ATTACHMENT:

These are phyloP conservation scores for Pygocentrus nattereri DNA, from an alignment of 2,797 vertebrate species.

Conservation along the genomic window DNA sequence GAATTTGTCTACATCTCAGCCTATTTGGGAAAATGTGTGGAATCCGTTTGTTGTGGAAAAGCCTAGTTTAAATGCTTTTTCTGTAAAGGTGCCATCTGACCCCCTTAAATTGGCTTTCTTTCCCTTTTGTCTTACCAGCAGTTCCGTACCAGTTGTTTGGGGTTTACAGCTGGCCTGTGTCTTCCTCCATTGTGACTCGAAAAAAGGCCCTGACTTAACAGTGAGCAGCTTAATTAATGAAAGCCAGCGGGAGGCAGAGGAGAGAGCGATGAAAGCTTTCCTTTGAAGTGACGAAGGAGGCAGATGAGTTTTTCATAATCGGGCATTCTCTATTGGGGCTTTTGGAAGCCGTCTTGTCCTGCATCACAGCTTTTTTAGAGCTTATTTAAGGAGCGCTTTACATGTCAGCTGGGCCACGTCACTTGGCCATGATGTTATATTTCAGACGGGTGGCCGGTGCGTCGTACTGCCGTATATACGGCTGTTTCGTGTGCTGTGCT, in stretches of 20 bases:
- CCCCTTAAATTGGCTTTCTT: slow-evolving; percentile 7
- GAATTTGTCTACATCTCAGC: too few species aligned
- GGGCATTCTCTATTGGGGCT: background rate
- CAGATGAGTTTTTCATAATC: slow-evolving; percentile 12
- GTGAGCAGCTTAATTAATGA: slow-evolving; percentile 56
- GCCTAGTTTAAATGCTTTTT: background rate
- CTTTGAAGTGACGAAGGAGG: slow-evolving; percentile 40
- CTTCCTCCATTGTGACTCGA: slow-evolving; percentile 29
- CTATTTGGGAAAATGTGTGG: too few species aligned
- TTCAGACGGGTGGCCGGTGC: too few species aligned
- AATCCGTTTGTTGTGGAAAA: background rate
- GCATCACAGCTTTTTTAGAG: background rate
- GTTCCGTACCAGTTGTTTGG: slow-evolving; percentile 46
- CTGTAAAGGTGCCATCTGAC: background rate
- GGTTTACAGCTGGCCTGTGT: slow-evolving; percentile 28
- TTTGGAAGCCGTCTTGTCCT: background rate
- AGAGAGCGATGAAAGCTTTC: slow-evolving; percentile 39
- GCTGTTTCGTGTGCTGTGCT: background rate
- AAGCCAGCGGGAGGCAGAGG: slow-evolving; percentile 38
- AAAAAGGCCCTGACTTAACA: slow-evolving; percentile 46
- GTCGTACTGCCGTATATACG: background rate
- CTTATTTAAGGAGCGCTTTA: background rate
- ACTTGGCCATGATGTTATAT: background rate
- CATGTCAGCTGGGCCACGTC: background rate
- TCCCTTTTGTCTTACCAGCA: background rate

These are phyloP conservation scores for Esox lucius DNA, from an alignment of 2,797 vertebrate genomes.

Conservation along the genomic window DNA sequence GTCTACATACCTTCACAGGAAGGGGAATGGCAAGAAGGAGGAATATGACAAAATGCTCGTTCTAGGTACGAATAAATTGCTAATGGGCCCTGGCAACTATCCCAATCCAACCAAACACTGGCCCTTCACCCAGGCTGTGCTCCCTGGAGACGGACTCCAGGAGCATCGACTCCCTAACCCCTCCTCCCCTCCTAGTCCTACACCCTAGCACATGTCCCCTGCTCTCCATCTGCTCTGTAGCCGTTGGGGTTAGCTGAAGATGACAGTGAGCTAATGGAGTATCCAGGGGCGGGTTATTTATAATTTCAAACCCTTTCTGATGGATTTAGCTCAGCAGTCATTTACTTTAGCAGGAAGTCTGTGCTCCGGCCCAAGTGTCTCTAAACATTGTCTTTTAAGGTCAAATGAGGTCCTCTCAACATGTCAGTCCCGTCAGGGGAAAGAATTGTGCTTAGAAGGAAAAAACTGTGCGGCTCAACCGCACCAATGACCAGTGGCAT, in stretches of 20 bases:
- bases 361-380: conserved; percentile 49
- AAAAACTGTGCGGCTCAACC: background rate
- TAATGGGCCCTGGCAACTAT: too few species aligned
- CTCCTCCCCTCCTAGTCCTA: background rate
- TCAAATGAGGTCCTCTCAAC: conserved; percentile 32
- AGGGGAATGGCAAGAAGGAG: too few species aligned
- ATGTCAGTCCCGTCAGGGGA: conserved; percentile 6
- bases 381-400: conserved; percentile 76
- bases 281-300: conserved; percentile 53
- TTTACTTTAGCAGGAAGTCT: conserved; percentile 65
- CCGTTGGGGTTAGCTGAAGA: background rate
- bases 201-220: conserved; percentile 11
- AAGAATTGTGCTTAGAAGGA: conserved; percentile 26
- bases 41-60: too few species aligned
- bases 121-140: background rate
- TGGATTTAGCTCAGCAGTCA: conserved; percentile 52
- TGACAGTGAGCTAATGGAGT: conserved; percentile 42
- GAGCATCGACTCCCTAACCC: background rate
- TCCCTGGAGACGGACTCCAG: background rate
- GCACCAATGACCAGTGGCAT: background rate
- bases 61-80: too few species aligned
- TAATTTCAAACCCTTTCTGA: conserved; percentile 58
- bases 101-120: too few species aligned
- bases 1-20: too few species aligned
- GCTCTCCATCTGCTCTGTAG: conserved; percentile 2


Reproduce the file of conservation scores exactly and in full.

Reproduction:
These are phyloP conservation scores for Pygocentrus nattereri DNA, from an alignment of 2,797 vertebrate species.

Conservation along the genomic window DNA sequence GAATTTGTCTACATCTCAGCCTATTTGGGAAAATGTGTGGAATCCGTTTGTTGTGGAAAAGCCTAGTTTAAATGCTTTTTCTGTAAAGGTGCCATCTGACCCCCTTAAATTGGCTTTCTTTCCCTTTTGTCTTACCAGCAGTTCCGTACCAGTTGTTTGGGGTTTACAGCTGGCCTGTGTCTTCCTCCATTGTGACTCGAAAAAAGGCCCTGACTTAACAGTGAGCAGCTTAATTAATGAAAGCCAGCGGGAGGCAGAGGAGAGAGCGATGAAAGCTTTCCTTTGAAGTGACGAAGGAGGCAGATGAGTTTTTCATAATCGGGCATTCTCTATTGGGGCTTTTGGAAGCCGTCTTGTCCTGCATCACAGCTTTTTTAGAGCTTATTTAAGGAGCGCTTTACATGTCAGCTGGGCCACGTCACTTGGCCATGATGTTATATTTCAGACGGGTGGCCGGTGCGTCGTACTGCCGTATATACGGCTGTTTCGTGTGCTGTGCT, in stretches of 20 bases:
- CCCCTTAAATTGGCTTTCTT: slow-evolving; percentile 7
- GAATTTGTCTACATCTCAGC: too few species aligned
- GGGCATTCTCTATTGGGGCT: background rate
- CAGATGAGTTTTTCATAATC: slow-evolving; percentile 12
- GTGAGCAGCTTAATTAATGA: slow-evolving; percentile 56
- GCCTAGTTTAAATGCTTTTT: background rate
- CTTTGAAGTGACGAAGGAGG: slow-evolving; percentile 40
- CTTCCTCCATTGTGACTCGA: slow-evolving; percentile 29
- CTATTTGGGAAAATGTGTGG: too few species aligned
- TTCAGACGGGTGGCCGGTGC: too few species aligned
- AATCCGTTTGTTGTGGAAAA: background rate
- GCATCACAGCTTTTTTAGAG: background rate
- GTTCCGTACCAGTTGTTTGG: slow-evolving; percentile 46
- CTGTAAAGGTGCCATCTGAC: background rate
- GGTTTACAGCTGGCCTGTGT: slow-evolving; percentile 28
- TTTGGAAGCCGTCTTGTCCT: background rate
- AGAGAGCGATGAAAGCTTTC: slow-evolving; percentile 39
- GCTGTTTCGTGTGCTGTGCT: background rate
- AAGCCAGCGGGAGGCAGAGG: slow-evolving; percentile 38
- AAAAAGGCCCTGACTTAACA: slow-evolving; percentile 46
- GTCGTACTGCCGTATATACG: background rate
- CTTATTTAAGGAGCGCTTTA: background rate
- ACTTGGCCATGATGTTATAT: background rate
- CATGTCAGCTGGGCCACGTC: background rate
- TCCCTTTTGTCTTACCAGCA: background rate

These are phyloP conservation scores for Esox lucius DNA, from an alignment of 2,797 vertebrate genomes.

Conservation along the genomic window DNA sequence GTCTACATACCTTCACAGGAAGGGGAATGGCAAGAAGGAGGAATATGACAAAATGCTCGTTCTAGGTACGAATAAATTGCTAATGGGCCCTGGCAACTATCCCAATCCAACCAAACACTGGCCCTTCACCCAGGCTGTGCTCCCTGGAGACGGACTCCAGGAGCATCGACTCCCTAACCCCTCCTCCCCTCCTAGTCCTACACCCTAGCACATGTCCCCTGCTCTCCATCTGCTCTGTAGCCGTTGGGGTTAGCTGAAGATGACAGTGAGCTAATGGAGTATCCAGGGGCGGGTTATTTATAATTTCAAACCCTTTCTGATGGATTTAGCTCAGCAGTCATTTACTTTAGCAGGAAGTCTGTGCTCCGGCCCAAGTGTCTCTAAACATTGTCTTTTAAGGTCAAATGAGGTCCTCTCAACATGTCAGTCCCGTCAGGGGAAAGAATTGTGCTTAGAAGGAAAAAACTGTGCGGCTCAACCGCACCAATGACCAGTGGCAT, in stretches of 20 bases:
- bases 361-380: conserved; percentile 49
- AAAAACTGTGCGGCTCAACC: background rate
- TAATGGGCCCTGGCAACTAT: too few species aligned
- CTCCTCCCCTCCTAGTCCTA: background rate
- TCAAATGAGGTCCTCTCAAC: conserved; percentile 32
- AGGGGAATGGCAAGAAGGAG: too few species aligned
- ATGTCAGTCCCGTCAGGGGA: conserved; percentile 6
- bases 381-400: conserved; percentile 76
- bases 281-300: conserved; percentile 53
- TTTACTTTAGCAGGAAGTCT: conserved; percentile 65
- CCGTTGGGGTTAGCTGAAGA: background rate
- bases 201-220: conserved; percentile 11
- AAGAATTGTGCTTAGAAGGA: conserved; percentile 26
- bases 41-60: too few species aligned
- bases 121-140: background rate
- TGGATTTAGCTCAGCAGTCA: conserved; percentile 52
- TGACAGTGAGCTAATGGAGT: conserved; percentile 42
- GAGCATCGACTCCCTAACCC: background rate
- TCCCTGGAGACGGACTCCAG: background rate
- GCACCAATGACCAGTGGCAT: background rate
- bases 61-80: too few species aligned
- TAATTTCAAACCCTTTCTGA: conserved; percentile 58
- bases 101-120: too few species aligned
- bases 1-20: too few species aligned
- GCTCTCCATCTGCTCTGTAG: conserved; percentile 2